On the left is ZA003 in the old livery and to the left is ZA003 in the new. But why? Both photos from Boeing.

On the right is ZA003 in the old livery and to the left is ZA003 in the new. But why? Both photos from Boeing.

This is the same Boeing 787 Dreamliner (ZA003 / ï»¿ï»¿N787BX), but in two different paint schemes. Previously, there was only one aircraft with the “Dreamliner livery’ — ZA001. All the rest were painted either in a “light”  or ANA livery. Then a few days ago, Boeing unveiled ZA003 in and updated “Dreamliner livery,” but why? I am not exactly sure and Boeing is not currently saying.

ZA003 taking off at Boeing Field (BFI). Photo by Jeremy Dwyer-Lindgren.

ZA003, in its new livery, landing at Boeing Field (BFI). Photo by Jeremy Dwyer-Lindgren.

It is possible that Boeing will use ZA003 to promote the 787 around the world. I thought maybe they were using ZA003 at the Seoul Air Show, but ZA001 arrived instead. According to Boeing’s Flickr page: “ZA003, the third 787 Dreamliner built by Boeing, just got a new paint job. We’ve got big plans for this airplane. It’s too early to provide details, but stay tuned for more info in the coming weeks.” That does not really give any clues.

ZA003 at Boeing Field (BFI). Photo by Jeremy Dwyer-Lindgren.

ZA003 at Boeing Field (BFI). Photo by Jeremy Dwyer-Lindgren.

So what do you think? Why did Boeing spend the money to paint over a perfectly good paint scheme? I am sure they must have a plan.

Thanks to Jeremy for sharing his photos.

EDITOR-IN-CHIEF & FOUNDER - SEATTLE, WA. David has written, consulted, and presented on multiple topics relating to airlines and travel since 2008. He has been quoted and written for a number of news organizations, including BBC, CNN, NBC News, Bloomberg, and others. He is passionate about sharing the complexities, the benefits, and the fun stuff of the airline business. Email me: david@airlinereporter.com

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Mark C. (OKC)

In your first photo caption, two lefts don’t make it right? As for the why on the paint job…… I’ll leave that to better minds then I.

I added one more left and it magically turned into a right.

Mark C. (OKC)

ummm….. is the right photo the new livery? If so, then the photos below that are of the old livery….. It’s Monday morning and my brain is still trying to catch up. Need more caffine.

Wow. I just added two more lefts and I think it is finally correct. I am the one that needs the coffee 🙂


Mark C. (OKC)

TADA!….lol. As for the coffee, you’re in the right city for that.

Maybe Randy (Tinseth) just painted his house and had a few hundred gallons left over….

Just a guess… It looks to me, now that testing and certification are done, the “Dreamliner livery” of ZA001 is now the “air show and sales livery”. ZA001 was the only one with a livery presentable for going on display representing the 787 fleet. ZA003 may need to take that role solo for a while if there will be any downtime for ZA001 to remove the flight-test ballast tanks and make a more show-worthy interior.

I got to see the inside of ZA001 at Oshkosh, when they first opened it to the public. The Boeing employees were proudly showing their plane. But they were also endlessly explaining why the plane had a test flight interior rather than the airline seating that much of the public seemed to expect. That explanation worked while the aircraft type was not yet certified at the time. But it is certified now.

I am betting you are probably right. I am kind of hoping for something a bit more exciting, but realistically this makes sense.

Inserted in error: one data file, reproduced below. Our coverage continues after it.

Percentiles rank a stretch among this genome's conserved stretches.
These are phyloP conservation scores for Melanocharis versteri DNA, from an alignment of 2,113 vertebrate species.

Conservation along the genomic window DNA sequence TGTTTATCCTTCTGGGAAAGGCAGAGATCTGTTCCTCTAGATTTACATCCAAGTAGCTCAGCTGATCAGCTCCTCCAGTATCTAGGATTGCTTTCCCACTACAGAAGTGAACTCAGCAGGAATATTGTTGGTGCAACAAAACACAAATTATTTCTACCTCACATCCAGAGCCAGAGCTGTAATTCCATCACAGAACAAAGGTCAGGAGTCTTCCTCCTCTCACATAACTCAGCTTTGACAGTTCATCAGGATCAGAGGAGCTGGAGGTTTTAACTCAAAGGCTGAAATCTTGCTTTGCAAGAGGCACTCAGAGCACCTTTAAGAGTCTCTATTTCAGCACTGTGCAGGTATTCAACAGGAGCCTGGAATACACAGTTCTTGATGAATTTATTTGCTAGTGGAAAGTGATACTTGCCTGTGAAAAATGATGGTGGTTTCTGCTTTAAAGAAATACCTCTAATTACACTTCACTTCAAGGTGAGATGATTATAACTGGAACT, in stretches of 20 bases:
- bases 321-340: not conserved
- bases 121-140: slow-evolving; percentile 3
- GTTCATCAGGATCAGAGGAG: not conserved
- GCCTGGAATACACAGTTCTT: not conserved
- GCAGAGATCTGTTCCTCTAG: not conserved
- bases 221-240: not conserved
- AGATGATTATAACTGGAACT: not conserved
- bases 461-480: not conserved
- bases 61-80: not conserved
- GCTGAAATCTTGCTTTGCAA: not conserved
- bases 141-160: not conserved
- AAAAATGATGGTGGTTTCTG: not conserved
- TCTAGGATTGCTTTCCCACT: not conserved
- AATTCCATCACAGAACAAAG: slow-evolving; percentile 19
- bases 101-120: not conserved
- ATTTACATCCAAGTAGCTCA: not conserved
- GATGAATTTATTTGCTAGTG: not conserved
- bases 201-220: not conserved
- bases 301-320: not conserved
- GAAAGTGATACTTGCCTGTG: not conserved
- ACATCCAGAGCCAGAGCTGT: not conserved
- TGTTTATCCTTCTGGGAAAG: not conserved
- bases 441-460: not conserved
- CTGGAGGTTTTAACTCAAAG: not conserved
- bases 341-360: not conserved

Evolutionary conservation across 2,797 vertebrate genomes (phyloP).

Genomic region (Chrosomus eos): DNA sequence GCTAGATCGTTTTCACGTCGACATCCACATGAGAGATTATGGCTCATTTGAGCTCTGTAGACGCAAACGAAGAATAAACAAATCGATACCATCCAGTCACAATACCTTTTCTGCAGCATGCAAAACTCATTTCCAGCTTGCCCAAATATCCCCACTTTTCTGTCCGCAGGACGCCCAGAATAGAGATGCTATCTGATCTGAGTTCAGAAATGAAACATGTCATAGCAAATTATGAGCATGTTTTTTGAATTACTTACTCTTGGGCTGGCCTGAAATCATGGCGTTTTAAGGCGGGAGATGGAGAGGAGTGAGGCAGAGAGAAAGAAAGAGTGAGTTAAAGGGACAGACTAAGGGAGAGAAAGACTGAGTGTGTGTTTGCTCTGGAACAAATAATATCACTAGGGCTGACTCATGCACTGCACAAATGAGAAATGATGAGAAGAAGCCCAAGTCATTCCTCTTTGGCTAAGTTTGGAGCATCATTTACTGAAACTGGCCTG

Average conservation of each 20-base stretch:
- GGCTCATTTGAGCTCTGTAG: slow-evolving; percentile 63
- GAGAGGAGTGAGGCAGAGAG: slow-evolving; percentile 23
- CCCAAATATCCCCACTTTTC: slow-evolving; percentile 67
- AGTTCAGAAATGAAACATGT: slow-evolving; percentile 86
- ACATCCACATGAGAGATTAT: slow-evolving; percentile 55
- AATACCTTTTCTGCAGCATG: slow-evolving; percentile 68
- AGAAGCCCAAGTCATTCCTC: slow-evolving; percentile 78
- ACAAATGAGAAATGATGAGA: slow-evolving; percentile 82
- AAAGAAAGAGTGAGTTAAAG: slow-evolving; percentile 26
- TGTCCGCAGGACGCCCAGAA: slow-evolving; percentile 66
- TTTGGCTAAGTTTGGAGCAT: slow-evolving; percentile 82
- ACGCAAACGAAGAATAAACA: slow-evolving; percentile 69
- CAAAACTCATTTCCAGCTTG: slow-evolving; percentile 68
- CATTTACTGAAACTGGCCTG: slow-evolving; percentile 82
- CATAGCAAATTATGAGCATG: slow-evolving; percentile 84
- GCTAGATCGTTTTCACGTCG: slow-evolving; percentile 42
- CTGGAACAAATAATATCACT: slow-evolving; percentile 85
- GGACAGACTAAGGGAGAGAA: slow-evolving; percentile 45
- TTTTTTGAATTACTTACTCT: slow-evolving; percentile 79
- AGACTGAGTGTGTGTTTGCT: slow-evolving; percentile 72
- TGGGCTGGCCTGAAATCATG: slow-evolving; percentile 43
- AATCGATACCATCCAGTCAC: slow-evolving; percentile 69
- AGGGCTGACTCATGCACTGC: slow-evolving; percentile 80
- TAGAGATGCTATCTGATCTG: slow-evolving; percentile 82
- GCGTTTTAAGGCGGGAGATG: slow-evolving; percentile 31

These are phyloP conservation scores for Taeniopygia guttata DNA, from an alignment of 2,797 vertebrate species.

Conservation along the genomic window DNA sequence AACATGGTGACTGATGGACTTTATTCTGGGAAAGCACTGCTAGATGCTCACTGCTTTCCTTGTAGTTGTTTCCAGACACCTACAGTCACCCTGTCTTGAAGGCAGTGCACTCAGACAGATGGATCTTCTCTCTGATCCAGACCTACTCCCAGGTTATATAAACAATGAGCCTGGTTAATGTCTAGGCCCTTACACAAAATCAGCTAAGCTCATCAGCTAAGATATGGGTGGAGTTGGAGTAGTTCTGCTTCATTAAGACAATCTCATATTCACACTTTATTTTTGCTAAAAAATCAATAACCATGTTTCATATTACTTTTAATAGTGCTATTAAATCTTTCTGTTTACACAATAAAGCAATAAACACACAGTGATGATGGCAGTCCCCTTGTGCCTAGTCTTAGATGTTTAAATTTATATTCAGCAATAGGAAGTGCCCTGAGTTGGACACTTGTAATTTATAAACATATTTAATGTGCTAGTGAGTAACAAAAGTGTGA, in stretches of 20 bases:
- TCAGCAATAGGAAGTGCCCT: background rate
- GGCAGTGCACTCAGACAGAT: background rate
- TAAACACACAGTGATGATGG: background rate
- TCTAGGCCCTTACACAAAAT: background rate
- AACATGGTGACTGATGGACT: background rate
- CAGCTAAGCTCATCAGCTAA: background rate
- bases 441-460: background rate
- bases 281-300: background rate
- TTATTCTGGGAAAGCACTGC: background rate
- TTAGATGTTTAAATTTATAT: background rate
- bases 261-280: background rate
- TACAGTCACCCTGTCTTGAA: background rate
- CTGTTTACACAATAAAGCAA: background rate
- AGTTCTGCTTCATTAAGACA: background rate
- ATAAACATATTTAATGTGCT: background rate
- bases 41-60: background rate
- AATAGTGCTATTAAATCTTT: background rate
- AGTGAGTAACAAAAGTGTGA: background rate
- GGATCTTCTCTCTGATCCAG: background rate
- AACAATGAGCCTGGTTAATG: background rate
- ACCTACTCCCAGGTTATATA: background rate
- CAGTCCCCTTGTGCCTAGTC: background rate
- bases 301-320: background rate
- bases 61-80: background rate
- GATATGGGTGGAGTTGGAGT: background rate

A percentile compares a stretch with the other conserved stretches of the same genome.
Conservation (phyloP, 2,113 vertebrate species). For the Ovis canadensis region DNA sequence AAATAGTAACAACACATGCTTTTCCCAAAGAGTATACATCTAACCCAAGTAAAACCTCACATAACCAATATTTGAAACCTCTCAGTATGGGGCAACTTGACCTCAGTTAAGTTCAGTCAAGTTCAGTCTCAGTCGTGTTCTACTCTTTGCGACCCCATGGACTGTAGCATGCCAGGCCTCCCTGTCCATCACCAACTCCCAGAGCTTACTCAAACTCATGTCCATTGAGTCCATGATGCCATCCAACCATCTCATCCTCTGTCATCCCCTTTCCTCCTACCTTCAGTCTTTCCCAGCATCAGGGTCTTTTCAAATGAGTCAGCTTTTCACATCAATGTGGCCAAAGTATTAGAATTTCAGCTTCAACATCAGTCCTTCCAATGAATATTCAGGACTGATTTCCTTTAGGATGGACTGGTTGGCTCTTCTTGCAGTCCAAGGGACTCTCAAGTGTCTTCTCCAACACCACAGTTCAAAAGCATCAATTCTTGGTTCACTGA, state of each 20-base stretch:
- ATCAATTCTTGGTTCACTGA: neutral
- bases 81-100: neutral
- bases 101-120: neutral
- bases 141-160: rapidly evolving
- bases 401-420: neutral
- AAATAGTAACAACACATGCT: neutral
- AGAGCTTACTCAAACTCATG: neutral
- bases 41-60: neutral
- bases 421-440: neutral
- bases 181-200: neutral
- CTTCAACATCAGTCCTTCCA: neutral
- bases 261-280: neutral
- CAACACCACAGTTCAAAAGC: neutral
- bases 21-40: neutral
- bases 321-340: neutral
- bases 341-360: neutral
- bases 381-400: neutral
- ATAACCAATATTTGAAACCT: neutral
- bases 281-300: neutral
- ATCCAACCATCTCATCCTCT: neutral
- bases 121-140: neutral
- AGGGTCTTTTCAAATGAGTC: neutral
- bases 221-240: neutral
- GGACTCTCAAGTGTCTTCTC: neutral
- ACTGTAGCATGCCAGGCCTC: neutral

I would figure pilots and friends at Oshkosh would be much more excited by the Flight Test interior than the rows upon rows of seats in a regular configuration. The Flight Test interior is pretty darn cool.

Yeah, that was definitely the case at Oshkosh. I think a lot of people were even more excited to see “Experimental” above ZA001’s doors, just like on homebuilt planes. And test pilot Mike Carriker got huge applause when he said the entire flight crew are all EAA members. But there were a lot of the general public there that day – EAA had been advertising across the region and it seemed like half of Chicago came to see it.


Two random Ideas/Conspiracy theories
1) They had to do some modification to the aircraft that would be noticeable to the paint job (and all the people that watch everything Boeing does)
2) They need to figure out what it would take to repaint the composite system (so that the can repaint some existing aircraft think Air India)

Oh, I like both of those. Although, if they were true, I would suspect that Boeing would not tell us the truth about it and come up with some great cover story!



If memory serves me correctly then ZA003 is the one with the partial passenger cabin in it. If so, and Boeing wants to user it in marketing campaigns, then it seems logical to standardize it to the livery.

I suspect the only reason they went with a light livery was for speed of repainting any modifications necessary during flight test. Now that’s not necessary.

Like BACFlyer said, it’s likely for forthcoming sales/demo campaigns, say in Australia in November for Qantas. The passenger cabin in 003 is important for such occasiona.

TerminalWander’s 2nd point makes sense,too. It was their 1st attempt to repaint a 787. By doing so, they gained experience.

Its purely a marketing decision. The first paint job is your typical generic paint scheme. Gets the airplane out of the assembly process and into the air. Takes a lot less time for a generic paint scheme. To attract more buyers, not that they’ve sold quite a few, they can take a little more time with a paint scheme that reflects more of the world’s airlines that use aircraft similar to the 78. Of course except for American which doesn’t paint their aircraft. Saves fuel…less weight.

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